It's a good thing Raikoke, part of the Kuril Islands that trace a line between Russian Federation and Japan, is uninhabited.
On the morning of June 22, at around 4 a.m, Raikoke Volcano on the Kuril Islands in Russia's Sakhalin Oblas region exploded in a rare eruption, shooting a vast plume of ash and volcanic gases from its 2,296-foot wide crater.
According to "Popular mechanics", the volcano woke up after nearly 100 years of silence and in 12 hours made nine volcanic explosions, billowing in the air the ash cloud.
In this highest zone of a volcanic plume, known as the umbrella region, the ash cloud's density equalizes with the density of the air around it, and the plume's rise slows and then stops, according to NASA. You can also see a ring of clouds around the column, possibly the result of water vapor condensation or the "interaction between magma and seawater", says Simon Carn, a volcanologist at Michigan Tech. The volcanic island is in the Kuril Island chain, near the Kamchatka Peninsula in Russian Federation. Before that, an eruption was recorded in 1778.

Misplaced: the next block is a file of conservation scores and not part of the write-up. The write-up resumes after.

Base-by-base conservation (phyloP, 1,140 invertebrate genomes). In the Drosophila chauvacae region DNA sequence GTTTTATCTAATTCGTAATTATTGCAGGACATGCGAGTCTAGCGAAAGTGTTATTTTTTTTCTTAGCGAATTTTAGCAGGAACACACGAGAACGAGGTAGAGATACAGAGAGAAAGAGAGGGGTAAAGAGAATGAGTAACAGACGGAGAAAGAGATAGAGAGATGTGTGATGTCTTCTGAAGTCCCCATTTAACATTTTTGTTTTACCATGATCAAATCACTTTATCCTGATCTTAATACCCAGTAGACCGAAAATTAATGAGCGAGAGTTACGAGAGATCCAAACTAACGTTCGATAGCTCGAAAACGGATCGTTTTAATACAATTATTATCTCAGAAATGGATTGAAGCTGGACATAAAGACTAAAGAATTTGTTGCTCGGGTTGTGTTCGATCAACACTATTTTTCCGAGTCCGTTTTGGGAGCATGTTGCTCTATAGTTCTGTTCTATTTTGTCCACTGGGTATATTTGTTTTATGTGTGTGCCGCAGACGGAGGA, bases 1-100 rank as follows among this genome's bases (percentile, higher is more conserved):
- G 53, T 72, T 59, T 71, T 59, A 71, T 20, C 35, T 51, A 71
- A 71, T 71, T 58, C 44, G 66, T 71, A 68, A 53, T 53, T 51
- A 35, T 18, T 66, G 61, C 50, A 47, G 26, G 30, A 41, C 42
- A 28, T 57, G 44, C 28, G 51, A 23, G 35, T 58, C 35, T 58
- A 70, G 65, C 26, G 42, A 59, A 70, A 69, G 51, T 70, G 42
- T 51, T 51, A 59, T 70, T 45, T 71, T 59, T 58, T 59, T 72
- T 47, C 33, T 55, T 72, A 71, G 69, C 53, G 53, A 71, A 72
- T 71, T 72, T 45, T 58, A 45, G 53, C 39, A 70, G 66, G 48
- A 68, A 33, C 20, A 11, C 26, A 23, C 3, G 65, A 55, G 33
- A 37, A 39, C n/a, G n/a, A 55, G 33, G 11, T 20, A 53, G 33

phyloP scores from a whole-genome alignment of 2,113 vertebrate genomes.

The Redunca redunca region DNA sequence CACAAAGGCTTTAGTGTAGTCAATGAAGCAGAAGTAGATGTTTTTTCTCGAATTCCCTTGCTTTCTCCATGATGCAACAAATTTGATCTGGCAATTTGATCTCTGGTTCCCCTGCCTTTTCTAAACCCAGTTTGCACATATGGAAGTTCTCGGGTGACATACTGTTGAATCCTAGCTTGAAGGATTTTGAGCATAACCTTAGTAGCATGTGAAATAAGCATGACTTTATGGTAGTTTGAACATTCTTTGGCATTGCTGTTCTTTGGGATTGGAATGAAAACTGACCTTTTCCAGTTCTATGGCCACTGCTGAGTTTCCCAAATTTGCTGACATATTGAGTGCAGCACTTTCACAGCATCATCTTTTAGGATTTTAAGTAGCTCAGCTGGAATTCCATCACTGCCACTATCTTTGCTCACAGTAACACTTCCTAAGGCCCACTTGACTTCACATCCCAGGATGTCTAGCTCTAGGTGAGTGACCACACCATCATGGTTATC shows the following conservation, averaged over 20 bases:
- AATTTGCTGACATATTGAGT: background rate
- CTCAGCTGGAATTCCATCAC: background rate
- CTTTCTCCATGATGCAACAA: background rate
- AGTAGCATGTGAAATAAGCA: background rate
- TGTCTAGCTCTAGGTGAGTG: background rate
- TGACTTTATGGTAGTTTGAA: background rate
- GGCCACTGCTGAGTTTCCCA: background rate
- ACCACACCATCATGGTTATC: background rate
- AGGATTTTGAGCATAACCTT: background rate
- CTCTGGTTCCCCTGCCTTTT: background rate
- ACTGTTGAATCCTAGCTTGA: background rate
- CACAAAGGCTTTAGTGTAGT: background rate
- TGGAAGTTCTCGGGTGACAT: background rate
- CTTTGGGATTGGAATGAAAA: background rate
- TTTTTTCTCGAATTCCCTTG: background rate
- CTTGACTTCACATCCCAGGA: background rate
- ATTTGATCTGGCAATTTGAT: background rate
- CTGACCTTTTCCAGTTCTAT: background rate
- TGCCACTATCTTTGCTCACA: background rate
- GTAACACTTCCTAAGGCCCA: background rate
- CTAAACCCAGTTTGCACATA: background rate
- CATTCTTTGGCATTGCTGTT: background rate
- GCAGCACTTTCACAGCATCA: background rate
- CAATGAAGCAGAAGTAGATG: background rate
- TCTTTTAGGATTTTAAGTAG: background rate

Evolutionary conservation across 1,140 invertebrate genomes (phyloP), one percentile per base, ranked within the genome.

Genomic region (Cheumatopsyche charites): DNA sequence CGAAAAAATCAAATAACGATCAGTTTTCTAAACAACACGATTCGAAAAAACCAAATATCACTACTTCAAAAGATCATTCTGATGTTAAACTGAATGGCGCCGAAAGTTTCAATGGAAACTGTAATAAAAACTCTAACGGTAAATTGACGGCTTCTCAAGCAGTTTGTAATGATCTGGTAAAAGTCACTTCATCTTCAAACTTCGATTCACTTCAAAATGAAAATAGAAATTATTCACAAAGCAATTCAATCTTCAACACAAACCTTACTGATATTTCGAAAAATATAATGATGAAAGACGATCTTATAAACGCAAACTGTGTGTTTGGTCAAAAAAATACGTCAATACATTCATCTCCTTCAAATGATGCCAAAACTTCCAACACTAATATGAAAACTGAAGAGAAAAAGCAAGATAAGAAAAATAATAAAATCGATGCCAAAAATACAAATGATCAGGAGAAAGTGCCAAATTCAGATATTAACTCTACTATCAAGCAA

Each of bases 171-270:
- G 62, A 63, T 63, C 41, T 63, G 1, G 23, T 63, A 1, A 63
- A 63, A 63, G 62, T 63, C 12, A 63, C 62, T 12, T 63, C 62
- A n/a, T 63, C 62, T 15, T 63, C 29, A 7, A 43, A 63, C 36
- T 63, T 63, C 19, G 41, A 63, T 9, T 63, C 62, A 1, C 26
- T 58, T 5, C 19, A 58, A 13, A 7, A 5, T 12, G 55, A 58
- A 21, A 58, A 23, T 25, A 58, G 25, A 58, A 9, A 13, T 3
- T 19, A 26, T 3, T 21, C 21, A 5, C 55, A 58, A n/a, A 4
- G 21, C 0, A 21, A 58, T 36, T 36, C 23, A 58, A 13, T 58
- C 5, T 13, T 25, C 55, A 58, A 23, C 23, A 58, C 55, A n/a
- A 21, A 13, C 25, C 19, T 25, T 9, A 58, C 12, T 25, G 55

One of the images was shot by an Expedition 59 astronaut at the International Space Station on the morning of the eruption.
Raikoke as seen from space on June 22. Data from the CALIPSO satellite launched in 2006 by NASA and the French government space agency CNES suggests that parts of the plume may have reached 10 miles up.
Raikoke volcano is located in the Pacific Ring of Fire, where the Pacific tectonic plate clashes with other tectonic plates, leading to a large number of earthquakes and volcanic eruptions. A day after Raikoke erupted, which by the way means "Hellmouth" in the Ainu language, it was all over.
The next image was captured with an instrument on NASA's Terra satellite, called MODIS (Moderate Resolution Imaging Spectroradiometer.) Ash was concentrated on the western side of the volcano, and was diffused on the east by the action of the storm north of it. The Tokyo and Anchorage Volcanic Ash Advisory Centers tracked the plume issued several notes to aviators indicating that ash had reached an altitude of 8 miles. Satellites are being used to track the ash as it can pose a hazard to passing aircraft, NASA said.